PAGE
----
Bannigan’s surgery was delayed by other health difficulties – his heart disease, cancer (multiple myeloma in remission after a stem cell transplant), possibly lymphoma and infection from a depressed immune system. But after the prostate surgery on Nov. 1, 2005, Bannigan was in the hospital two nights and was “completely functional when going home.” The most common risks of this surgery are impotence and incontinence, said Bannigan, and “so far, patients of these two surgeons have not had problems with either risk.

    “I was recovering fast for two weeks – instead of the two months it took my friends who had what we call ‘big slash’ surgery, which cuts the muscles of the stomach – but then my gall bladder decided it had to come out. Now I have six dime-sized laparoscopic scars from the prostate surgery and three from the gall bladder, which really ruin my chances of ever wearing a Speedo swimsuit.”

    Fully recovered now, Bannigan likes to walk – and he means hike, such as his January stroll from United Hospital near downtown St. Paul to St. Thomas five miles away, where he lives a block from campus. He and his wife, Meg, who was a St. Thomas librarian for 35 years, have three children. Two sons, John ’85 and Brendan ’89, work in the Development Office at St. Thomas. Daughter Molly graduated from St. Catherine.

    “On the whole, the less intrusive surgery is, the better, though I understand that laparoscopic can’t be done in all cases,” Bannigan said. “I was amazed at how organized and efficient the whole four-hour procedure was. If you can term a procedure elegant, this was. I think the Twin Cities typically has doctors with some of the best reputations and most advanced technology. We are fortunate to live in this area.”

    And Bannigan is a survivor. Joking about his medical problems of the last few years, he said, “I do have lots of new friends whose names end in M.D.”

    St. Thomas connections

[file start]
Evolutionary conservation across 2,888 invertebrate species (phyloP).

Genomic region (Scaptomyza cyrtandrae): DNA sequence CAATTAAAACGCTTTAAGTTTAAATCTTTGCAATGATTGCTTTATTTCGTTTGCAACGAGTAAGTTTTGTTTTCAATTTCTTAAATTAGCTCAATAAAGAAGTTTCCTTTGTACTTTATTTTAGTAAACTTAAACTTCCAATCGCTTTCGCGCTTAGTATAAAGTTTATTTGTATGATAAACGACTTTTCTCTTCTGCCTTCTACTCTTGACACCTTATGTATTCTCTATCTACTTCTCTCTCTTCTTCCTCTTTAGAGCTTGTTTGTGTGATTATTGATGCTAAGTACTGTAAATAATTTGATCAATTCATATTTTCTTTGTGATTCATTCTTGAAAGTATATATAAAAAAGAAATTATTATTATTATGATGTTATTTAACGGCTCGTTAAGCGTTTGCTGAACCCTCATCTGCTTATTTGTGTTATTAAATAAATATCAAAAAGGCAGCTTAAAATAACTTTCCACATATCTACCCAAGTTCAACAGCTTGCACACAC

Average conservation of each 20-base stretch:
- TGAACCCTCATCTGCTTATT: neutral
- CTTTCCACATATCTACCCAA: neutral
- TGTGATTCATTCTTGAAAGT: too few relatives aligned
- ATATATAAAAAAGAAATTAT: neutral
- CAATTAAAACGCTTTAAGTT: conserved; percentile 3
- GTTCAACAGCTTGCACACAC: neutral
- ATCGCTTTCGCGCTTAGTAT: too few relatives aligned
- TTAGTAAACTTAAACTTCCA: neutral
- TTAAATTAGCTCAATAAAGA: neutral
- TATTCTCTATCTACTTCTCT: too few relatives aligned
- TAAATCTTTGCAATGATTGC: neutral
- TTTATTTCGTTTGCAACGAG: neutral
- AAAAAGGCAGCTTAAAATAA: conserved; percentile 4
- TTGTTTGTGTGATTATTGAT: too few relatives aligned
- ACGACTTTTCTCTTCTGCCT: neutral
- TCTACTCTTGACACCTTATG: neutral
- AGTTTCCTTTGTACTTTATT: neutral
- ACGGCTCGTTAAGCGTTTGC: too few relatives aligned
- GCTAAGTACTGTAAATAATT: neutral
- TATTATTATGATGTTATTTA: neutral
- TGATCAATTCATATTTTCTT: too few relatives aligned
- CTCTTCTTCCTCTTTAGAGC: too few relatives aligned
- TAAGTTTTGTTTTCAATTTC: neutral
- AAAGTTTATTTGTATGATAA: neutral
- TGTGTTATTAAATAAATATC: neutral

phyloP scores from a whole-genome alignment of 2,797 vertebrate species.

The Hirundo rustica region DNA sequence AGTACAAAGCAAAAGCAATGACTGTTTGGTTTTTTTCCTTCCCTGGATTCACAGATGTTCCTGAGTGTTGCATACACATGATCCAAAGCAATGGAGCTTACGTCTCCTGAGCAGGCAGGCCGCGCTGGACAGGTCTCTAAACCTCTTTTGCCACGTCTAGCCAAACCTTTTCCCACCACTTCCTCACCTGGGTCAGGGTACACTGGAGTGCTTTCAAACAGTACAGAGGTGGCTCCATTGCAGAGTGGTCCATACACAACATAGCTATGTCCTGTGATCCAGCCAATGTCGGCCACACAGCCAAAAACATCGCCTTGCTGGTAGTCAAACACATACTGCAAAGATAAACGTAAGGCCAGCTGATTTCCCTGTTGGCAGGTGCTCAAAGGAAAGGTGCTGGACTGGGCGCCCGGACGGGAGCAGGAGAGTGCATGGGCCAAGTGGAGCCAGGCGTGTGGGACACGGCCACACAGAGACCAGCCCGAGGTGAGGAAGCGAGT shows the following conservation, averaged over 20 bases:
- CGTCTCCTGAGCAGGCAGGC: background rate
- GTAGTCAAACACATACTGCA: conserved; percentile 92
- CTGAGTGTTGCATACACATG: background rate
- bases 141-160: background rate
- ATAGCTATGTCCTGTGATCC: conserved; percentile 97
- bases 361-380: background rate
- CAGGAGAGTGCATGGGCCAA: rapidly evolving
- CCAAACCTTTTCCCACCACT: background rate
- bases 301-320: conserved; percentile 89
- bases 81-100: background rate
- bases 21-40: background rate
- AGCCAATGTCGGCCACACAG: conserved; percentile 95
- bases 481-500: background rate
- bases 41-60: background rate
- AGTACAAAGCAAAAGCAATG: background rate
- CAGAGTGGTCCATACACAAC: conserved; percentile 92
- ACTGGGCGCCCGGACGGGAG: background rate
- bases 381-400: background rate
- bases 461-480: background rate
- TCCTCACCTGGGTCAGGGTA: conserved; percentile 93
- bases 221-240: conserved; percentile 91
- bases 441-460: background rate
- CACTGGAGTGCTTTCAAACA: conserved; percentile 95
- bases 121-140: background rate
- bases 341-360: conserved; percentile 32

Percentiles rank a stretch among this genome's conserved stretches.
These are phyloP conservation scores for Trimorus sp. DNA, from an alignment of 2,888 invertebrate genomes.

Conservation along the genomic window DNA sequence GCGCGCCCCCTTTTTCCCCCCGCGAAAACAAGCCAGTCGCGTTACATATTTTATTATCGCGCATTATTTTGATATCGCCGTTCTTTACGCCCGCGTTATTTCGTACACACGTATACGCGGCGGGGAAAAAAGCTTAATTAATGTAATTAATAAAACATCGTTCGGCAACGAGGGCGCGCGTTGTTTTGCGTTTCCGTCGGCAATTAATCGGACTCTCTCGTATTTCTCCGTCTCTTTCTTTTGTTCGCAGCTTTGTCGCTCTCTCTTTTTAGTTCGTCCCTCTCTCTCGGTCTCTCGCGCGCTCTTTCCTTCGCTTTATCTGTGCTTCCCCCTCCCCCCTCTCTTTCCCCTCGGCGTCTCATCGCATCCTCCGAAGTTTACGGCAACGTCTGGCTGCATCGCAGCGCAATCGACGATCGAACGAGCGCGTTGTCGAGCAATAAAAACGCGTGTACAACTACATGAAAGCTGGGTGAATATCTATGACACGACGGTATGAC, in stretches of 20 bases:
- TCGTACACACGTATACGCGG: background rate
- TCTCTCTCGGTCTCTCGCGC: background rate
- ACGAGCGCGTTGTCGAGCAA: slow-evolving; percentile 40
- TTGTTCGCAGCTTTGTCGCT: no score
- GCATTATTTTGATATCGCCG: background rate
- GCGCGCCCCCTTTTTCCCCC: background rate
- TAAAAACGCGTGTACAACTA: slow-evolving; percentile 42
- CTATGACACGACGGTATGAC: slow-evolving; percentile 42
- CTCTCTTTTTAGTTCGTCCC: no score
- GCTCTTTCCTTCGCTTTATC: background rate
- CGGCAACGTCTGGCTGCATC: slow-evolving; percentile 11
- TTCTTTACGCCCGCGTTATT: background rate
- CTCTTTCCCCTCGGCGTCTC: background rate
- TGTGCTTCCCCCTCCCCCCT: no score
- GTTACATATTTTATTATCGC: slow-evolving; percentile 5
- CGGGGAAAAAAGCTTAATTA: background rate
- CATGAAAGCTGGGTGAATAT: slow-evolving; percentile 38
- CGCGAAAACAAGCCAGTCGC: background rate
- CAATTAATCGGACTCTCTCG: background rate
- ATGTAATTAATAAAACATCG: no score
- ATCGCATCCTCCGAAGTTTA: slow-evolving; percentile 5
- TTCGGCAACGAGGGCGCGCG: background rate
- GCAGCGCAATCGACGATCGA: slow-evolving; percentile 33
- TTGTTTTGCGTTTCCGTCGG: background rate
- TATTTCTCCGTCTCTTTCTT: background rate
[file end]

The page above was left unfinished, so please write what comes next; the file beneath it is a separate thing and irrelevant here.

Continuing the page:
The St. Thomas connection continues in that alumnus Christopher Joslin ’92 is the Twin Cities sales manager for Intuit. Joslin works with Gaertner and Knoedler in placing the high tech surgical system, manufactured in 1998, in hospitals where the doctors practice.

    Another alumnus involved is William P. Kelly ’80, a principal with First Premier Capital Leasing Co., which provided the financing for the purchase of the da Vinci systems.

    Of all those alumni, Knoedler recalls that he knew only Kelly at St. Thomas. “We played golf together in college. I didn’t have time to play much but Bill was captain of the team,” he said. Knoedler, a Duluth native, is one of 10 children; both his parents were physicians as are four of the children, and one is an R.N. “Our inspiration for medicine came from my dad,” he said. “He loved his profession.” Knoedler is married to a radiologist, also from a family of 10 children, who he met at the Cleveland Clinic where both trained. They have four children.

    Three more Knoedlers – brother Dr. John ’73, M.D., Therese ’82 and Beatrice ’87 (married to Steve Sears ’88) – graduated from St. Thomas. “We have a big family connection with the university,” he said, recalling fondly “great teachers” like Drs. Bill Silverman, Nancy Hartung and Father William O’Neill (“a wonderful human being”). His best class was logic with Dr. Tom Sullivan: “It helped me organize my thinking process. If I had to do it over again, I would take more philosophy classes.”

    Gaertner agreed that St. Thomas did a good preparation job “for the rigors of medical school. The volume of work and the subject matter were of no surprise when I got to Georgetown.” After a residency at Massachusetts General Hospital and practicing in Scottsdale, Ariz., Gaertner, his wife and two children returned to the Twin Cities. “I knew Chris Knoedler by reputation before joining the group,” he said.

    The daVinci system, both predict, is just the beginning in a change of surgery techniques and eventually most surgery will have some robotic instrumentation involved.